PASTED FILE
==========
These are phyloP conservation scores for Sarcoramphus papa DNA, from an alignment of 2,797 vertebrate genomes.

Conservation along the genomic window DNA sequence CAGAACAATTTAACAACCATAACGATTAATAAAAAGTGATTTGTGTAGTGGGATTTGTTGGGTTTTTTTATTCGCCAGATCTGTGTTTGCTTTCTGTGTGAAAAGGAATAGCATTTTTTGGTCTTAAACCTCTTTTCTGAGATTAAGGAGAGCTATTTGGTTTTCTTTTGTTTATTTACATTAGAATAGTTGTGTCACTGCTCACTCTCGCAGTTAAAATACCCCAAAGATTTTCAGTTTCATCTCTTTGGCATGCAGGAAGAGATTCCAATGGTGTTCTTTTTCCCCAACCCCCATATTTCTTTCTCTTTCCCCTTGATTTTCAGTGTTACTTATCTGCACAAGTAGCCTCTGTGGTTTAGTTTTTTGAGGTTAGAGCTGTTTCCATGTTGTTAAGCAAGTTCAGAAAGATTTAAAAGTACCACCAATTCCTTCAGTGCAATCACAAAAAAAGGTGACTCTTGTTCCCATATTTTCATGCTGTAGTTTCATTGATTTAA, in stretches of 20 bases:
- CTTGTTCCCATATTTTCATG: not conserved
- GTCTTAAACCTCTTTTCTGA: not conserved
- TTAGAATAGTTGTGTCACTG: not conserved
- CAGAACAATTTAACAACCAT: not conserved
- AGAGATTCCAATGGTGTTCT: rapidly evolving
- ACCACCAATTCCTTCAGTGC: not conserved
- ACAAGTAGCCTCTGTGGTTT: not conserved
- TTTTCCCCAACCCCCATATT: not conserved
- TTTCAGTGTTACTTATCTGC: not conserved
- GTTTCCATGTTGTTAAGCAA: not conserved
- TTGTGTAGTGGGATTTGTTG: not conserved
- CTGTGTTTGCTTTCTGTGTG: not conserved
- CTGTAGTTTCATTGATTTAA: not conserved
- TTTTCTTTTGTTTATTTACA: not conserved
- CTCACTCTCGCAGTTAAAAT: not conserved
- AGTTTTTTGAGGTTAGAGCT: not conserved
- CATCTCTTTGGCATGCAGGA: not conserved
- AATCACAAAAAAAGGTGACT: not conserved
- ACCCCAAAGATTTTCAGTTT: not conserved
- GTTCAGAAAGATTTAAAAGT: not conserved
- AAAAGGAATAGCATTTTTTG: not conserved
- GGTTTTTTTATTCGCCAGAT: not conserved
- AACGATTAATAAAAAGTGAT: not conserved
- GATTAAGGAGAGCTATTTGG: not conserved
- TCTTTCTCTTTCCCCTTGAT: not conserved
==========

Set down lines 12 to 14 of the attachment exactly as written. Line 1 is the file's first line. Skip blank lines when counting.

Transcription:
- GTTTCCATGTTGTTAAGCAA: not conserved
- TTGTGTAGTGGGATTTGTTG: not conserved
- CTGTGTTTGCTTTCTGTGTG: not conserved